The Utility of the Liberal Arts

Every liberal arts student has been asked, at least once, by a well-meaning but skeptical relative at Thanksgiving: What are you going to do with your degree? It’s a scrutiny that never seems to land upon siblings and friends with more, shall we say, practical majors.

A student will be quick to reassure a concerned aunt that his major will allow him to go to law school, become a teacher, or help him to develop critical thinking skills. Universities, too, reassure parents that the liberal arts will teach students to read and write well, make them “better people” who are “well-rounded” and “more human,” and prepare them for further education.

Inside the hallowed walls of the academy, however, the question receives its own philosophical response. Yes, the liberal arts will make students good and capable employees, but the practical justifications of the major are largely irrelevant, imputing the taint of the artes serviles to the ivory tower of liberal inquiry. A bit of superiority can’t help but creep in when scholars speak of education for education’s sake, of contemplation as the highest human capacity, of inquiry untrammeled by financial concerns.

But these lofty arguments—though not meritless—don’t satisfy a curious relative’s skepticism, nor do they address the realities of education in America, a nation that Tocqueville believed would “habitually prefer the useful to the beautiful.” Acting as coroner, John Agresto carries Tocqueville’s insight into our time and candidly assesses the state of the liberal arts in American education in his new book The Death of Learning: How American Education Has Failed Our Students and What to Do About It.

The heart of Agresto’s critique is that the liberal arts has lost its sense of purpose and promise. While Allan Bloom presented relativism as the modern classroom menace in his Closing of the American Mind, Agresto’s book recognizes that the barometer has shifted: students who once abandoned truth (superficially, at least) now cling to the truth-claims of the radical left. Where the liberal arts once presented a sweeping vision of the West’s intellectual tradition, students and educators have bankrupted the discipline, destroying its identity in pursuit of identity politics.

At the modern university, the liberal arts have decayed—not by accident or neglect, but from “self-inflicted wounds that look a bit like suicide,” Agresto notes. Rather than suffering external attacks, the academy itself dismantled the liberal arts after caving to demands for diversity. Bolstered by the growing political push for diversity, educators and students alike capitalized on cultural momentum to refashion the liberal arts for the new era of identity politics.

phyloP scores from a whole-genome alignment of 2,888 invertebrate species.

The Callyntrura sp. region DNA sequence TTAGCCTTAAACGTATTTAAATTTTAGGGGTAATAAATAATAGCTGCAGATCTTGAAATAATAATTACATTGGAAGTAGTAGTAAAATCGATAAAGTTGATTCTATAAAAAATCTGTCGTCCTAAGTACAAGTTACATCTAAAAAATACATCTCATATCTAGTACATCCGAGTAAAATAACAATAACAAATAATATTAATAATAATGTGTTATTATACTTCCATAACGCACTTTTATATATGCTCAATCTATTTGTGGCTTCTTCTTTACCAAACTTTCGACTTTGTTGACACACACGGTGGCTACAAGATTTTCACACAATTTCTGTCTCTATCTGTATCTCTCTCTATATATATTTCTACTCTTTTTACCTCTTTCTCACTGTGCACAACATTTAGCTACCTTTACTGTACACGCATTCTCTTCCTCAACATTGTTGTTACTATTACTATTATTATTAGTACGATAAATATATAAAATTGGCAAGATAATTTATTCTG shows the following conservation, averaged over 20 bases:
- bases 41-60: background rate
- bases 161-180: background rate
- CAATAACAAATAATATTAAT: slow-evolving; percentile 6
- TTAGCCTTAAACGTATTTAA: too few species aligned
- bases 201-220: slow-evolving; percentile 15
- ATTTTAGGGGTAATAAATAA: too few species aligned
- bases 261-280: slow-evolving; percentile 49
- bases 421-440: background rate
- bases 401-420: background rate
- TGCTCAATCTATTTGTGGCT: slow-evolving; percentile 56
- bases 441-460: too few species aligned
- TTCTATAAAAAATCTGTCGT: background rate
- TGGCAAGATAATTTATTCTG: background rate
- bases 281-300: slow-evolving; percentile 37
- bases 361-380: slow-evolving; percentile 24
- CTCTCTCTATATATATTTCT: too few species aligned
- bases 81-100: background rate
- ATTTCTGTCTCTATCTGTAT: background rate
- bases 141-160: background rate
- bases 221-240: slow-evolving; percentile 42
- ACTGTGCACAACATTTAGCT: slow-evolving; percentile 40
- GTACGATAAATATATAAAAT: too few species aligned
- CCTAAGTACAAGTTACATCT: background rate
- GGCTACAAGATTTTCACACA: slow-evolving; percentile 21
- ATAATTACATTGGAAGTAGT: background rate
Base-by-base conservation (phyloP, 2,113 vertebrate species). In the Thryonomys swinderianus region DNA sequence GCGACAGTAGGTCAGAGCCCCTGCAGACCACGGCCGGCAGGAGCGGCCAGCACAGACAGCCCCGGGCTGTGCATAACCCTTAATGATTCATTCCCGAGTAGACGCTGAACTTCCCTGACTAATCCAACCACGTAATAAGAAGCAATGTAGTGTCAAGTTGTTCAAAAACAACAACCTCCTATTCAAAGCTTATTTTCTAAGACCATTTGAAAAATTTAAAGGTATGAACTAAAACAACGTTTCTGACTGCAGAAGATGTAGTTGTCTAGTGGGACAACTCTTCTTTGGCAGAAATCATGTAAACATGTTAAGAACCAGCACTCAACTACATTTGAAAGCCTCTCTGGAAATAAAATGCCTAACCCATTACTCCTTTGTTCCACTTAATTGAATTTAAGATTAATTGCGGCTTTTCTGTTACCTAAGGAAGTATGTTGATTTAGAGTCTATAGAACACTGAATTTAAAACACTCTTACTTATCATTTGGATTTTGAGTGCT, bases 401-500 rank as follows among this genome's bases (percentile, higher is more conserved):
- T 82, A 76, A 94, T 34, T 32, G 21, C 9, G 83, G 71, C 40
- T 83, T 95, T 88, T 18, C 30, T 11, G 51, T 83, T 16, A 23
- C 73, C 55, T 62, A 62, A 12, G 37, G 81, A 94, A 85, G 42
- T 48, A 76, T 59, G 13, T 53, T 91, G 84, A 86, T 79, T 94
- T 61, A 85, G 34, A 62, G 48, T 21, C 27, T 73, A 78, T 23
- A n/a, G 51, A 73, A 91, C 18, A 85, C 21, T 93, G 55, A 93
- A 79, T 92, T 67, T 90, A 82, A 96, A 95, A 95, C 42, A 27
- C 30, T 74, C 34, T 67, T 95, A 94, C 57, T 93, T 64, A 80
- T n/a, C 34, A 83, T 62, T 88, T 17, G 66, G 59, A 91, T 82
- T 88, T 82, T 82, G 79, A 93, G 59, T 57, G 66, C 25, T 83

While students once received an education dedicated to the liberation of the mind and the pursuit of truth through the great books of Western civilization, they now receive indoctrination contaminated by specialization, identity politics, and an academic allergy to tradition. Throughout this shift, Agresto argues, the liberal arts lost their ability to speak convincingly about themselves, leaving students (and their concerned parents) with banalities about becoming “more human” through coursework in English—or at least more prepared for the GRE.

In his analysis, Agresto identifies the espousal of identity politics by liberal arts departments as a key cause of death for the discipline. Students and professors became increasingly concerned with the identities of authors rather than their minds, conceiving of diversity in physical—rather than ideological—terms. Yet, Agresto notes, “This growing understanding of diversity as separation was hardly broadening, hardly liberal, and thoroughly political. […] What began with the rhetoric of expansion soon became the politics of smallness.”

With the increased politicization of liberal arts departments, the canon became fodder for reformers seeking to reconstruct the liberal arts as a reflection of contemporary liberal values, as demonstrated by the revision of Stanford’s Western Civilization course in the 1980s. In liberal arts departments across the nation, authors widely respected (and widely read) by previous generations were forced out of the canon on account of views deemed sexist, racist, homophobic, religiously intolerant, hypocritical, or patriarchal—to name a few criteria for condemnation.

So, as English departments replaced Shakespeare and Milton with classes in queer, feminist, or post-colonial literature, parents with common sense began to question whether the education was really worth the money, even as academics continued to insist on the transformative power of the liberal arts.

As the academy pulled apart the bricks of its ivory tower with their faith in the supremacy of modern mores, the liberal arts died by suicide. But where the academy has strewn bricks, Agresto takes up the mantle of masonry. The liberal arts are dead, he argues—but they can be restored. The recovery of the discipline cannot “rely on the bromides and formulas of the past” but must instead address the utility of the liberal arts in civil society. This is necessary work.

The Death of Learning both reveals the cause of death and envisions a path to life for American higher education.